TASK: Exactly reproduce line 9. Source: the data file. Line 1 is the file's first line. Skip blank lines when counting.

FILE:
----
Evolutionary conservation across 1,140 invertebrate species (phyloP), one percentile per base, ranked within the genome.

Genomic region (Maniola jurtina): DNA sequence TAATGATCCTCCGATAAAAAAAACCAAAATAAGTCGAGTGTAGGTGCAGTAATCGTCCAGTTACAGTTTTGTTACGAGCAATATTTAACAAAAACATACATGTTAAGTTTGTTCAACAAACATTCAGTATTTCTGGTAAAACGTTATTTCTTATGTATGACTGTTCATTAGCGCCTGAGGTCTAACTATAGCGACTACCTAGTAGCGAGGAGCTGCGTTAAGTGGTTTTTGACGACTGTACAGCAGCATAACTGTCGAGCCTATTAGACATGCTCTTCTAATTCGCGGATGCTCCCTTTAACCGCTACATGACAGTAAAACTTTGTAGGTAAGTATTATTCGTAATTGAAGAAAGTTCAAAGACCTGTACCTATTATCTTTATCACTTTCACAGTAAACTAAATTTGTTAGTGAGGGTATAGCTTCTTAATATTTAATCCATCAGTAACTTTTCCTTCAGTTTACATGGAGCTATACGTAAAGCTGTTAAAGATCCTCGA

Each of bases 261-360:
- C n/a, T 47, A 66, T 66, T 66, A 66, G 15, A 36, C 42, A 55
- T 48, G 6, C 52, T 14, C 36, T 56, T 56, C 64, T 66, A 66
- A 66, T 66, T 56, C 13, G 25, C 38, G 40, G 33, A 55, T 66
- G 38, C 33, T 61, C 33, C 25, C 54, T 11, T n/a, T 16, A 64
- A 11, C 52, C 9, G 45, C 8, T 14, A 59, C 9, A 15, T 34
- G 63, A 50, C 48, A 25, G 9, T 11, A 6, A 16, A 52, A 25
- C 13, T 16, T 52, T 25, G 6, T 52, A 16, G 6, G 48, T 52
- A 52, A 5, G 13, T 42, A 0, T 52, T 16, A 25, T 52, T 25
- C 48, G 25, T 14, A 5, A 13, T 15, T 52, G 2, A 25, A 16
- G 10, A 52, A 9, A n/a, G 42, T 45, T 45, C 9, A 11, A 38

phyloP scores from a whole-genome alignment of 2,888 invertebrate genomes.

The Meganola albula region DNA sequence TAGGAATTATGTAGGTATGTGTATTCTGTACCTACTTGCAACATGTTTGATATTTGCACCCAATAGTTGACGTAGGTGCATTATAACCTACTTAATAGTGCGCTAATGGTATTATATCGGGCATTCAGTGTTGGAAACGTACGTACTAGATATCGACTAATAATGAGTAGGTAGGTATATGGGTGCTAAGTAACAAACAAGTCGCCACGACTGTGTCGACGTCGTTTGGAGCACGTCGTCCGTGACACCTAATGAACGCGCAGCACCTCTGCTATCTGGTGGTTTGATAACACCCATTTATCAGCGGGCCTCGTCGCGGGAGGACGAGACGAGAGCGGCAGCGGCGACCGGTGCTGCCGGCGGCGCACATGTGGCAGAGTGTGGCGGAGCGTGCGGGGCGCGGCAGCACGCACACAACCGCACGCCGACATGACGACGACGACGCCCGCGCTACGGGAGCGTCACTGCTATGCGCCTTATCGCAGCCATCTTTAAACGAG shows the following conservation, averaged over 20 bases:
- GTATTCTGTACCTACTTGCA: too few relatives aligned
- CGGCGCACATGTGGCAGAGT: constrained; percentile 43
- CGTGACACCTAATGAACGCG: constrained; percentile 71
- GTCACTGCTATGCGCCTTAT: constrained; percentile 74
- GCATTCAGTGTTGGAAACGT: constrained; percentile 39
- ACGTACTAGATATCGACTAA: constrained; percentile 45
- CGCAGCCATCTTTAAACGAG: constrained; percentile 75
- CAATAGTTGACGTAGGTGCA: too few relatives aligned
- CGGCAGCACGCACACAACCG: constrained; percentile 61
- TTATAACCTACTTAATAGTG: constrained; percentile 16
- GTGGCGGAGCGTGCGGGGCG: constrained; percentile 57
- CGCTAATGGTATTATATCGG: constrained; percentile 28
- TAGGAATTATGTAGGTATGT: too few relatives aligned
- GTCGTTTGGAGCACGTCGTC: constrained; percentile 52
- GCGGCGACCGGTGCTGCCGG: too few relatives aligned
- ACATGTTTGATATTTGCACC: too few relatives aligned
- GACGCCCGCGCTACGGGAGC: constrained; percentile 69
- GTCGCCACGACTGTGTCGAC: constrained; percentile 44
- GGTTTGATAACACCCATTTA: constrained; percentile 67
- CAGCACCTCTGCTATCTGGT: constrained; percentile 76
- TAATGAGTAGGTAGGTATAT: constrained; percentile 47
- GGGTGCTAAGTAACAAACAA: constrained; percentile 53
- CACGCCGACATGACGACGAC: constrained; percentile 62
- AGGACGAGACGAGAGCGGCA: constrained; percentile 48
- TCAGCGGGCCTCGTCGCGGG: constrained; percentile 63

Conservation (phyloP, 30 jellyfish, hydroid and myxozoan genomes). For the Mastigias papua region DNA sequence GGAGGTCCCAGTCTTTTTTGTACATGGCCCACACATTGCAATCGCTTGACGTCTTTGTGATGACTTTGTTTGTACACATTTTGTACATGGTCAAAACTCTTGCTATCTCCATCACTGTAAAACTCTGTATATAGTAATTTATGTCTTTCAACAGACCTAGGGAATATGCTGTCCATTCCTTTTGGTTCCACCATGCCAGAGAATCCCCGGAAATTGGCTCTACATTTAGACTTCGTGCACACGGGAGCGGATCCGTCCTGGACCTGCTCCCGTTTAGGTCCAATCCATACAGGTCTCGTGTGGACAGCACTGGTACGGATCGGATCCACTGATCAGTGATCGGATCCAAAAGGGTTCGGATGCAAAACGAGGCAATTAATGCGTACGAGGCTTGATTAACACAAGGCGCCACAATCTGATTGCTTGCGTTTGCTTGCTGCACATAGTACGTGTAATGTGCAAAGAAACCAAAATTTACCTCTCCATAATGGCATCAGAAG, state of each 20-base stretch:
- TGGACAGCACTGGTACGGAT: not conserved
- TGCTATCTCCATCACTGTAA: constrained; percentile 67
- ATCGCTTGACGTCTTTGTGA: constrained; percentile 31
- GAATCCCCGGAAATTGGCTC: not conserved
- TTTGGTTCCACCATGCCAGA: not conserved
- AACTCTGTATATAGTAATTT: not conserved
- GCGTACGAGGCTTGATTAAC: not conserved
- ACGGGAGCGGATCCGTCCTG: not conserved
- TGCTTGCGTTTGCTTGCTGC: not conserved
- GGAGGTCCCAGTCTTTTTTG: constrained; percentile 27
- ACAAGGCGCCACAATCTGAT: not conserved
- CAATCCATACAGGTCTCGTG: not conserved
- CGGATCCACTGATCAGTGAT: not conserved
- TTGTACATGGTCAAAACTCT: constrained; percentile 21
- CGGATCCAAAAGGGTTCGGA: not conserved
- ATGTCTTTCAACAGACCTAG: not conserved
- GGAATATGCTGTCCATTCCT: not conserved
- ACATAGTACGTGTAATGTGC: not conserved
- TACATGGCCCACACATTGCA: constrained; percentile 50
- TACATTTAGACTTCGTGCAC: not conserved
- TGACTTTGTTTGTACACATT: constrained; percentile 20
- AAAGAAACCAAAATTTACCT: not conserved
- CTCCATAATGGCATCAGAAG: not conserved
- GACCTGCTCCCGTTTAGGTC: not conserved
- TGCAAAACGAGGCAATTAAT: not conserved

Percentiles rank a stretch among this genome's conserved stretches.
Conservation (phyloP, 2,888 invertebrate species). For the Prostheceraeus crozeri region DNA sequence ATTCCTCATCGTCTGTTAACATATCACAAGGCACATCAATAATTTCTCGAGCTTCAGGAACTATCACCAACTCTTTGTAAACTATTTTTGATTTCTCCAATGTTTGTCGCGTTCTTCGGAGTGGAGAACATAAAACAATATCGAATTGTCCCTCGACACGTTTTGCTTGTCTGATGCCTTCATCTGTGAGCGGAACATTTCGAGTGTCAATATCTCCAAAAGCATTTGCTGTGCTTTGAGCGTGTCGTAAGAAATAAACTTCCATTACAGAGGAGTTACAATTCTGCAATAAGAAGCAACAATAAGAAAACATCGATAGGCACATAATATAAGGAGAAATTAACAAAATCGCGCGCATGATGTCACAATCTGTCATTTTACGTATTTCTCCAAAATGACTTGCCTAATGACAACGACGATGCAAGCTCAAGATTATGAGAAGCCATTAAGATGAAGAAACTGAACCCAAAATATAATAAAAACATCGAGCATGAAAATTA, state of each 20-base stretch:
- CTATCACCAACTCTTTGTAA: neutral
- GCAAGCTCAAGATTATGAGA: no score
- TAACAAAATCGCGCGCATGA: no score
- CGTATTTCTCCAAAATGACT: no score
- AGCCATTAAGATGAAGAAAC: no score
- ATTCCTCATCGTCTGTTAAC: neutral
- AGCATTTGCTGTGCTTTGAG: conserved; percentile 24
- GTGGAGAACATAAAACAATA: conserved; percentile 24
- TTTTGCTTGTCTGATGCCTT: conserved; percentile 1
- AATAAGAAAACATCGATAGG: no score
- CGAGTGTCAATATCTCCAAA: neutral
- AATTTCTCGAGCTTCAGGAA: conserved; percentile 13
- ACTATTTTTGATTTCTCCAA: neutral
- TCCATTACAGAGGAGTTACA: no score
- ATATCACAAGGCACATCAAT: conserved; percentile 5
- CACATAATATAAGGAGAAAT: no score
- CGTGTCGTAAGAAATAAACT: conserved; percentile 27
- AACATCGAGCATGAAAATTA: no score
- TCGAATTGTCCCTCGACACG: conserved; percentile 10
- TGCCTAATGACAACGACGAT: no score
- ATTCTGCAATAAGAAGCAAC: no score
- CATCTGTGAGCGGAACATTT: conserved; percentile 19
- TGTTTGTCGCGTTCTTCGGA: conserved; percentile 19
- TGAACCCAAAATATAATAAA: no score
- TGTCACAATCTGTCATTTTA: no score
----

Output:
- G 63, A 50, C 48, A 25, G 9, T 11, A 6, A 16, A 52, A 25